NFL News & Analysis

Raiders' young wide receivers Bryan Edwards and Henry Ruggs III have something to prove in 2021

Denver, Colorado, USA; Las Vegas Raiders wide receiver Bryan Edwards (89) catches a touchdown pass against the Denver Broncos during the second quarter at Empower Field at Mile High. Mandatory Credit: Ron Chenoy-USA TODAY Sports

THOUSAND OAKS, Calif. — Jon Gruden clearly wants Las Vegas Raiders wide receiver Bryan Edwards to be the second coming of Terrell Owens, and maybe if he tries hard enough to will it into existence, it will happen.

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You can’t blame him. What head coach, especially one who has struggled to hit on first-round draft picks, wouldn’t want a fourth-rounder to turn into a Hall of Fame-caliber wide receiver? Gruden made the comparison early in training camp when Edwards was overpowering and outclassing Raiders defensive backs with leaping highlight grabs. The Las Vegas head coach not only said Edwards “looks like T.O.,” he also said the South Carolina product “looks like one of the number one wideouts in the league.”

Perhaps Gruden’s positive vibes can make Edwards’ forecasted ascension a reality, but those close to the team are a little less sure that the second-year wideout has a one-way ticket to Canton and nearly 16,000 career receiving yards. And that’s not even a shot at Edwards — he's being compared to NFL legends. Raiders reporter Levi Edwards even noted Edwards’ resemblance to Randy Moss.

Edwards caught 11 passes on 15 targets for 193 yards and one touchdown in 12 games with three starts last season while putting up a respectable 66.4 PFF receiving grade. He finished behind tight ends Darren Waller and Jason Witten, fellow wideouts Nelson Agholor, Hunter Renfrow, Henry Ruggs III and Zay Jones, running backs Josh Jacobs, Jalen Richard and Devontae Booker and even fullback Alec Ingold in targets. Witten, Agholor and Booker are gone — replaced by running back Kenyan Drake and wide receiver John Brown — and Edwards is certainly due for an uptick in playing time, targets and production.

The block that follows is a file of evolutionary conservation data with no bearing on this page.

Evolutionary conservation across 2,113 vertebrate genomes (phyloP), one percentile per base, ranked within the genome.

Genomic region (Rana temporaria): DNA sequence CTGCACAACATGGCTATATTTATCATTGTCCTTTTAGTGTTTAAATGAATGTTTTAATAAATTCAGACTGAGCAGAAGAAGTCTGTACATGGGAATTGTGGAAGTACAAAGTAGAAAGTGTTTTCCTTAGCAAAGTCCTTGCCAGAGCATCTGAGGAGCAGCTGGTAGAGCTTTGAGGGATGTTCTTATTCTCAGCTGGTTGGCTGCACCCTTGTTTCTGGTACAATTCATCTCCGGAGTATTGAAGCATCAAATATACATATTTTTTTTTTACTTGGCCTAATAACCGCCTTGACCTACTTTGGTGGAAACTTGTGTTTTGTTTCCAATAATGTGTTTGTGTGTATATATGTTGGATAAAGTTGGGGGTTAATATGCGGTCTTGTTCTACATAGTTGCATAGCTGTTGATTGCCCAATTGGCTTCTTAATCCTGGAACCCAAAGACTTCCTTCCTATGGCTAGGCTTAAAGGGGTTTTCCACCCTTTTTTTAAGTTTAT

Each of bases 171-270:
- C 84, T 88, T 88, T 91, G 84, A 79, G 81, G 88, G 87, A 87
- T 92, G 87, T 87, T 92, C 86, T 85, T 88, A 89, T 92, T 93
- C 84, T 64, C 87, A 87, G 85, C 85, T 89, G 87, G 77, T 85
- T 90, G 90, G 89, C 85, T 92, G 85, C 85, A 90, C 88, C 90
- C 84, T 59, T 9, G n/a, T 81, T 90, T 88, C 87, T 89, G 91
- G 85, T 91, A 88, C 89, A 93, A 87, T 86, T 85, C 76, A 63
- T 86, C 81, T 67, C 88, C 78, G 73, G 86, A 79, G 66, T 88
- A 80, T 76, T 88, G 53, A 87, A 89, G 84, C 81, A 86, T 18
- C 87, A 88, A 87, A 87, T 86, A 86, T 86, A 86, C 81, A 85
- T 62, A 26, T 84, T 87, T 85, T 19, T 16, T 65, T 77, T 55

And Edwards will play. And so will fellow wide receiver and 2020 first-round pick Henry Ruggs III, and it will come at the expense of snaps for Brown and Jones. Gruden and general manager Mike Mayock will play their guys — the ones they drafted. And they need to start hitting on those players before early-round misses catch up to them even further.

But those close to the team want to see Edwards translate these practice highlights into game production. And any comparisons to Owens or Moss are premature until it actually happens.

Ruggs used his world-class speed to get behind the Los Angeles Rams’ secondary for a big play Wednesday during joint practices. Otherwise, 2020’s top drafted wide receiver hasn’t been a consistent standout in training camp. At least, not to the degree of Edwards or wide receivers drafted after him in the first round of the 2020 NFL Draft: the Denver BroncosJerry Jeudy and the Dallas CowboysCeeDee Lamb.

Wide receivers Jalen Reagor (Philadelphia Eagles), Justin Jefferson (Minnesota Vikings) and Brandon Aiyuk (San Francisco 49ers) also were selected in the first round last year. Only Reagor (396 yards) had fewer receiving yards than Ruggs (452 yards) last season. Out of 41 rookie receivers to play last year, Ruggs finished 34th in PFF receiving grade (55.6).

Slot receiver Hunter Renfrow was the Raiders’ most impressive pass-catcher in Wednesday’s practice with the Rams. He beat All-Pro cornerback Jalen Ramsey on two big catches — one deep and one a jump ball. Renfrow will also play heavy snaps in 2021.

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Drake is an interesting addition to the Raiders’ offense and should add a degree of playmaking ability out of the backfield. Jacobs will continue to be Las Vegas’ lead runner, but Drake will certainly cut into his touches. Jacobs averaged a healthy 20.6 touches per game last year, but that might be tough to attain in 2020 while sharing a backfield with Drake.

Tight end Darren Waller is due for another big season, and backup tight end Foster Moreau could carve out a significant role in the Raiders’ offense. No. 87 was on the field frequently during Wednesday’s practice.

The Raiders are widely considered to be in “win-now” mode. That likely means playing veterans Yannick Ngakoue, Casey Hayward Jr., Nevin Lawson and Trayvon Mullen over recent highly drafted defenders Clelin Ferrell and Damon Arnette. But Las Vegas' top brass wants to see what it has on offense in Edwards and Ruggs. And if the two wideouts can live up to the lofty expectations Gruden has set for them with quarterback Derek Carr, who looked mostly in command against a tough Rams secondary Wednesday, then the Raiders might “just win, baby.”

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